Still, from 1998-2013, the BCS determined the sport’s national champions and resulted in some of the most memorable championship games in the sport’s history.
Who could forget Ohio State’s remarkable upset over No. 1 Miami, which rode a 34-game winning streak into the 2003 Fiesta Bowl? Or Texas’ rally to upset USC in the 2006 Rose Bowl — deemed the most-exciting finish in the sport’s history. Under previous arrangements, Miami would have gone to the Orange and Ohio State to the Rose Bowl in 2002; Texas would have gone to the Cotton and USC to the Rose after the 2005 season.
But even the BCS wasn’t enough.
So college presidents approved the playoff system we have today and ESPN promptly ponied up a remarkable $7.3 billion in a 12-year contract to televise all the playoff games, and immediately was overjoyed with the overwhelming ratings. The first semifinals were witnessed by approximately 28 million viewers for each game. Ten days later, more than 35 million viewers witnessed the first playoff title game, which Ohio State won by beating Oregon.
There would be plenty of viewers, but would college football teams have enough healthy bodies to put on a good show?
Ohio State Coach Urban Meyer addressed the issue three years ago, saying the NCAA-mandated 85 scholarship limit per school would need to be increased if the playoff field was increased.
“You can’t do that,” Meyer said of possible expansion during that first playoff run in 2014. “You better give us 110 scholarships then … when [it moved to] 85 scholarships there were only 12 games. Now there are 15 (if a team reaches the championship game) and the last three they added aren’t against smaller [schools]. They’re heavyweight prizefights. Our last four games will be against Michigan, Wisconsin in the Big Ten Championship Game, Alabama in the Sugar Bowl and now Oregon. Those are big-time, physical football games. The Alabama game alone was a sledgehammer of a fight.”
Expansion is a bad, bad idea. On so many levels.
For so many reasons:
CONFERENCE TITLE GAMES WOULD LIKELY BE GONE
As it is, the four-team playoff simply added another game – the championship game. An eight-team playoff would add four more games, and another week to the season. An unthinkable 16-team playoff would add 12 more games and two more weeks to the season.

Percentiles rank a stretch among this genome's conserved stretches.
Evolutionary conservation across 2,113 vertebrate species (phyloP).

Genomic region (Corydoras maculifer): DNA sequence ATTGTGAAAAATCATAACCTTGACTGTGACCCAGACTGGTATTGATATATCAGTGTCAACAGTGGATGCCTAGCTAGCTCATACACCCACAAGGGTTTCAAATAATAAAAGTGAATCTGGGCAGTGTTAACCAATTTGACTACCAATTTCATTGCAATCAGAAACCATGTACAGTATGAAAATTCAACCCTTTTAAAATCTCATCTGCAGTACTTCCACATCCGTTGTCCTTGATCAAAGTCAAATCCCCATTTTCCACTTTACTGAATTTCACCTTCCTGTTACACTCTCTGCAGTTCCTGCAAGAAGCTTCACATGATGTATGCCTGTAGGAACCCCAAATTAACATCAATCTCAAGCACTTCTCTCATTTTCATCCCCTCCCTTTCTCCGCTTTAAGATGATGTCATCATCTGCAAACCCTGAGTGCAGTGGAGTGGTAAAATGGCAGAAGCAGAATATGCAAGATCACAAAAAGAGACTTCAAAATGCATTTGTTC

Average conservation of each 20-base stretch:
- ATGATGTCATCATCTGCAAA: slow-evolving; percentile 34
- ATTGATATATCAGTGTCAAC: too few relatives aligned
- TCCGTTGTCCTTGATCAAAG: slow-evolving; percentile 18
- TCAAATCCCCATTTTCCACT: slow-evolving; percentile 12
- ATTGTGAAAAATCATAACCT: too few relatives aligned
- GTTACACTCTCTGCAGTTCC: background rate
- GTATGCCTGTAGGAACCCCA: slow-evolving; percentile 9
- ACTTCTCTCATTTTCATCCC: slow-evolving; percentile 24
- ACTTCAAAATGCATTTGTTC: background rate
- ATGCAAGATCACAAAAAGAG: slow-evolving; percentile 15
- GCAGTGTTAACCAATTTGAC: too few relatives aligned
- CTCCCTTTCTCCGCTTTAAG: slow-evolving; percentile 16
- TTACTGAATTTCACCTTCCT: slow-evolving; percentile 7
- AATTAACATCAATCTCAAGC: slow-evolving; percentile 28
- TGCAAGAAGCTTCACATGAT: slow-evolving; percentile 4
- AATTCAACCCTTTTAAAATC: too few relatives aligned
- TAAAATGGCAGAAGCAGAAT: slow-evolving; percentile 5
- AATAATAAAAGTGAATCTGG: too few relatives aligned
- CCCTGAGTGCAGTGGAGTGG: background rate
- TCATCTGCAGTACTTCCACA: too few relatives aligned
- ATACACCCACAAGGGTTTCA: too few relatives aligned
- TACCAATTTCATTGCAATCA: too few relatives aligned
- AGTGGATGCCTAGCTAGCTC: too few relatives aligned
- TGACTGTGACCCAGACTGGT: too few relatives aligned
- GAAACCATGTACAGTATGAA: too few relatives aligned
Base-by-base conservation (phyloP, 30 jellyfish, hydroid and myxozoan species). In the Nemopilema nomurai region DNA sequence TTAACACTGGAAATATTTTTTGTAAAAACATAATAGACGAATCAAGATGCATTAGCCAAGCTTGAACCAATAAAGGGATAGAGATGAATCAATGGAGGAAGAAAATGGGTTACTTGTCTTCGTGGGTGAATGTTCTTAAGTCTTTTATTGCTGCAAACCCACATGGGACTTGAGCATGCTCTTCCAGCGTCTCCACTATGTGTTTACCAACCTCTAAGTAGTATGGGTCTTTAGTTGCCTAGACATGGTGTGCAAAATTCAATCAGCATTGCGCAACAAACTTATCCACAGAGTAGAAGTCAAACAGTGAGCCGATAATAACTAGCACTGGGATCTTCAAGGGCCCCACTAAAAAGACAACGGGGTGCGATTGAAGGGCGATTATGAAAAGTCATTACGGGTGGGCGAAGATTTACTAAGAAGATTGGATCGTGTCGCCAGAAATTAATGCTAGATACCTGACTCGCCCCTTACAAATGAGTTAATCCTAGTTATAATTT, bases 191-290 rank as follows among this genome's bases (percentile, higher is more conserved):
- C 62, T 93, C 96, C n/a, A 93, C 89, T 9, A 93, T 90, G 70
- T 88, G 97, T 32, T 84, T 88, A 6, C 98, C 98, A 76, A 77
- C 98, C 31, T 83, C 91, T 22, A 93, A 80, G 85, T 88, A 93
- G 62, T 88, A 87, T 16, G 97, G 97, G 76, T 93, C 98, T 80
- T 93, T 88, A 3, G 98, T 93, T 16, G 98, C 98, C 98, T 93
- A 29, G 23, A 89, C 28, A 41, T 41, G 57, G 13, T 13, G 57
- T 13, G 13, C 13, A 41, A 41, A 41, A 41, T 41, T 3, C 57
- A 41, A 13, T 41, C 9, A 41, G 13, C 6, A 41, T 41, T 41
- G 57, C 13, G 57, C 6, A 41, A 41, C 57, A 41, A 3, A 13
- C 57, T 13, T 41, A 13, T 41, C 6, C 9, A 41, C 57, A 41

There isn’t another week, let alone two, on the college football calendar in December in which to pull it off – unless they eliminated the conference championship games.
“I like it as it is,” Clemson Coach Dabo Swinney said, “but if they expanded to eight, there is no way to do it but to eliminate the (conference) championship games.”
And if you counter by saying reduce the regular season from 12 to 11 games or even 10, then you are cutting revenue from hundreds of games from hundreds of schools (there are 130 schools in FBS football) to add four or eight playoff games. That makes no sense.
Remember, there were no conference championship games until 1992, when the SEC expanded from 10 to 12 teams and added a title game. Then the Big Ten, Pac-12 and ACC soon followed, since all the conferences had expanded to two divisions.
These title games generate revenue for all the conferences’ schools, not just the participants.
HOME PLAYOFF GAMES IN COLD WEATHER?
If there were playoff expansion, it would be impossible to do it without a seeding process in which the top seeds would host the first rounds, much like the Football Championship Subdivision (formerly Division I-AA) does it. It would be impossible to hold three rounds of games, let alone four rounds, at neutral sites.
Can you imagine Florida, Florida State or Miami playing a road playoff game at Michigan or Ohio State in December?
The fairness issue would be front and center and there would be constant debate over seeding. And if the playoff were expanded to eight teams, there will always be the ninth-best or 10th-best teams saying they were robbed of their right to make the playoff. Ditto for 16 teams.
Doesn’t ESPN pontificate for hours over the teams left out of the NCAA’s 68-team basketball tournament?
WHAT ABOUT FINAL EXAMS?
Football players are “student-athletes,” after all.